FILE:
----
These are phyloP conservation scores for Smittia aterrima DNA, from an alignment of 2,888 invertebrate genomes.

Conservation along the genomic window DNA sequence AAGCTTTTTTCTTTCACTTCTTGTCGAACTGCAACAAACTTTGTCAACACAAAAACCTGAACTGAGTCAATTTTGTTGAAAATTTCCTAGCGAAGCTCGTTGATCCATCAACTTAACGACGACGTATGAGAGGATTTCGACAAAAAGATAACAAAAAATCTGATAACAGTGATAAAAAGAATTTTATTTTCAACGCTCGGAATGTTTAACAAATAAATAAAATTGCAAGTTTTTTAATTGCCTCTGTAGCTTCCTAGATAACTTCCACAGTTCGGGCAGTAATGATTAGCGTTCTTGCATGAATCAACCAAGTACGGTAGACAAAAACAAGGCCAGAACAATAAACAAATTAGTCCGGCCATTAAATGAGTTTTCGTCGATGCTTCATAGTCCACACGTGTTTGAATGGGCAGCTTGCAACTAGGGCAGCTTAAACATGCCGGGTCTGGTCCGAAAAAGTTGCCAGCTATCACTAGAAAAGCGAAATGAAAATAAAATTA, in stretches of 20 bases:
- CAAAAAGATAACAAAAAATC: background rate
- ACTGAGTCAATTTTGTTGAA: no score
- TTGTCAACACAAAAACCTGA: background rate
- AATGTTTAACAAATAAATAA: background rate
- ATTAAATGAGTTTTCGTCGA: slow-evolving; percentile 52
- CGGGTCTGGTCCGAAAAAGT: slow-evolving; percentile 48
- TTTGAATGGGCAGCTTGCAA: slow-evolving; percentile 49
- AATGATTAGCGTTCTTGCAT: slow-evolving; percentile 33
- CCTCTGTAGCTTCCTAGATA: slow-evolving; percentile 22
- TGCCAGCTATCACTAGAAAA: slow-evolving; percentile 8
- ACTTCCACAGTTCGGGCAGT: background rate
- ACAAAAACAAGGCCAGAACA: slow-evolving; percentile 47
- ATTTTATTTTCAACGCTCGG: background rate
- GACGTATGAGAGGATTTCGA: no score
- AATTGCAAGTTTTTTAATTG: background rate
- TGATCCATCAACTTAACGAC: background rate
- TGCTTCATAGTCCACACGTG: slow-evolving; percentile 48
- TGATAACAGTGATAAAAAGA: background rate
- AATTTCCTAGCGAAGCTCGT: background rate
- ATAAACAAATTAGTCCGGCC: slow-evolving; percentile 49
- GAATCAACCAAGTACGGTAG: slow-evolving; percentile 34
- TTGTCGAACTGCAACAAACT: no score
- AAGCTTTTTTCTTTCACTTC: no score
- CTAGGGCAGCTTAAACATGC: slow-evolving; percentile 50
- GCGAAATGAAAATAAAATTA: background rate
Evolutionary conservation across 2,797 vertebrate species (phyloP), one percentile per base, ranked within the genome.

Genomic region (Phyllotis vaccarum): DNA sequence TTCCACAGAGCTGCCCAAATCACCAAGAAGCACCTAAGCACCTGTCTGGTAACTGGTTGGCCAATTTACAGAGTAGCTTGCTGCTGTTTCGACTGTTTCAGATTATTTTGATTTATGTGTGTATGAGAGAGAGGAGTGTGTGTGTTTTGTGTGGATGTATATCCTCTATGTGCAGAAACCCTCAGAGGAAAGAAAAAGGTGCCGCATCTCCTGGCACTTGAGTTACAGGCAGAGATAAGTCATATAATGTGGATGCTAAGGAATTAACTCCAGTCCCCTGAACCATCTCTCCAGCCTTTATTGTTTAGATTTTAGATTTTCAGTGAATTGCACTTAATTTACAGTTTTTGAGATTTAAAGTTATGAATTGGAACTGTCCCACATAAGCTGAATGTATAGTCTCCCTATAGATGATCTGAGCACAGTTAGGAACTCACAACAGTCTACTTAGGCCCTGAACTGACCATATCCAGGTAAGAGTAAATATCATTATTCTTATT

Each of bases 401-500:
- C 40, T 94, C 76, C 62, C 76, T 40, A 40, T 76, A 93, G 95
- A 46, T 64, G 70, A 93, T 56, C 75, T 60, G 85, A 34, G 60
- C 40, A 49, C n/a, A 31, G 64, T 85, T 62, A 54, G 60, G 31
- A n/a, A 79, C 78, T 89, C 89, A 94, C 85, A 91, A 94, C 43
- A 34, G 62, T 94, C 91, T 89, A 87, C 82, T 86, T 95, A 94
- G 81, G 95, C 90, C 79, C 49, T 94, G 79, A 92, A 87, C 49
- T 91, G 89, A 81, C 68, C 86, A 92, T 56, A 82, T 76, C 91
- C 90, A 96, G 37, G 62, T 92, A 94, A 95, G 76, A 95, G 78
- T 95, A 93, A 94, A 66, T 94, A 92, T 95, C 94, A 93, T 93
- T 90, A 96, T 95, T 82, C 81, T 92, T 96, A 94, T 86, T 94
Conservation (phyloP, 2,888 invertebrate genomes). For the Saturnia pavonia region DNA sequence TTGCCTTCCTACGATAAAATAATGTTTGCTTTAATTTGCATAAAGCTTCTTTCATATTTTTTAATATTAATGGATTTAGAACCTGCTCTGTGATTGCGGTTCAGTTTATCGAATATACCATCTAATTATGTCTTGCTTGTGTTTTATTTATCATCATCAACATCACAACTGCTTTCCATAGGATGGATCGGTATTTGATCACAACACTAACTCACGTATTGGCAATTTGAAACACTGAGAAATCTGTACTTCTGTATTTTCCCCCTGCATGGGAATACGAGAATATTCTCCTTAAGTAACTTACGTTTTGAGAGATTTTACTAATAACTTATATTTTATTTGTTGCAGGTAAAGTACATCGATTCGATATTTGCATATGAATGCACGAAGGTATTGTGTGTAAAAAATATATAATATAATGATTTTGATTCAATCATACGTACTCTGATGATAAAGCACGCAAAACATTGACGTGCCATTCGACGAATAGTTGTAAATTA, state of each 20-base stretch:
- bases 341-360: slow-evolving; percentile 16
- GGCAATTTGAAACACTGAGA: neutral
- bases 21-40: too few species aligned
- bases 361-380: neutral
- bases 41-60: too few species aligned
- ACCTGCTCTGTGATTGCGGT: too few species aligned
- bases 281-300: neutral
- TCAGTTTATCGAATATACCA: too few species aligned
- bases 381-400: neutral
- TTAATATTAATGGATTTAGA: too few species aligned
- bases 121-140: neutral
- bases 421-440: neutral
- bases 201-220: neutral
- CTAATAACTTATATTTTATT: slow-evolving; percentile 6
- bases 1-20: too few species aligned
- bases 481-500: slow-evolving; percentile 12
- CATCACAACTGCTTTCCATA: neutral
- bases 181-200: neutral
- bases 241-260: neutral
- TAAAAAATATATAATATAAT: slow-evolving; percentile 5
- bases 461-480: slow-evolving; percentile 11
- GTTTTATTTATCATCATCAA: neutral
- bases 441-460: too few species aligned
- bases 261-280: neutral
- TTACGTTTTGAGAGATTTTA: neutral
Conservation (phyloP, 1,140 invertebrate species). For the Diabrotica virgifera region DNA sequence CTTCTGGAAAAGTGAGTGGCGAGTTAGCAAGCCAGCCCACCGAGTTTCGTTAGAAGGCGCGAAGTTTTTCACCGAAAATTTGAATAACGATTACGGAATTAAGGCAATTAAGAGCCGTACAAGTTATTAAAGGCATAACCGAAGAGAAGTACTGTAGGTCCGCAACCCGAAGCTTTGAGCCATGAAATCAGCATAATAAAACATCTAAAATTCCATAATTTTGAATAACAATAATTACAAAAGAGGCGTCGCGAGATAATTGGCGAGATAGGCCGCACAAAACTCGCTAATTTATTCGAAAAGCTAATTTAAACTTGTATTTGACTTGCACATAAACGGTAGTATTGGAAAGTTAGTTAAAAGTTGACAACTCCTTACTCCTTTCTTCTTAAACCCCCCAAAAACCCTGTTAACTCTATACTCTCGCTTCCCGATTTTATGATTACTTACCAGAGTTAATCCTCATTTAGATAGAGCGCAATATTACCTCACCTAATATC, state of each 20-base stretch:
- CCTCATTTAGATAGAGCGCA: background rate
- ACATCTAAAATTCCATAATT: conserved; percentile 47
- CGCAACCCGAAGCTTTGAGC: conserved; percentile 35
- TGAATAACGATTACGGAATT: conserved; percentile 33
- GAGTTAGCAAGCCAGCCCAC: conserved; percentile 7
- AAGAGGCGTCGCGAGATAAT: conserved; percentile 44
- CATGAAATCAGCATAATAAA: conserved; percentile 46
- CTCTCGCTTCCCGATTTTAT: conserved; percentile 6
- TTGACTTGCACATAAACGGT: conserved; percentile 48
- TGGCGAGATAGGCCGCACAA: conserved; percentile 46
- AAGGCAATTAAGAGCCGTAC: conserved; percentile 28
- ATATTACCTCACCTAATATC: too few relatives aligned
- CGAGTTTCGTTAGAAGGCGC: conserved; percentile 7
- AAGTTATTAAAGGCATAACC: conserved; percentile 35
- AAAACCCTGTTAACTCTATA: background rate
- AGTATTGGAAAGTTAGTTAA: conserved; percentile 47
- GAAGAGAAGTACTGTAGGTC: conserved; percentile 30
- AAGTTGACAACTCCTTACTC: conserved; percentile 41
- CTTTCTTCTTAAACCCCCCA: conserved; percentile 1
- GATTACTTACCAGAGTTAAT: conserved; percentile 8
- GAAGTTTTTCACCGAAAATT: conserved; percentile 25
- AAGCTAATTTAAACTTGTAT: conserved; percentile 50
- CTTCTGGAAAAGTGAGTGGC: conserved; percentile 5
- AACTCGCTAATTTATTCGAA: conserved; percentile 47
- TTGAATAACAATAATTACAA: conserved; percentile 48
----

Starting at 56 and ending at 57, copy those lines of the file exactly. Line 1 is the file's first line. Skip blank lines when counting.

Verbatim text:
- bases 1-20: too few species aligned
- bases 481-500: slow-evolving; percentile 12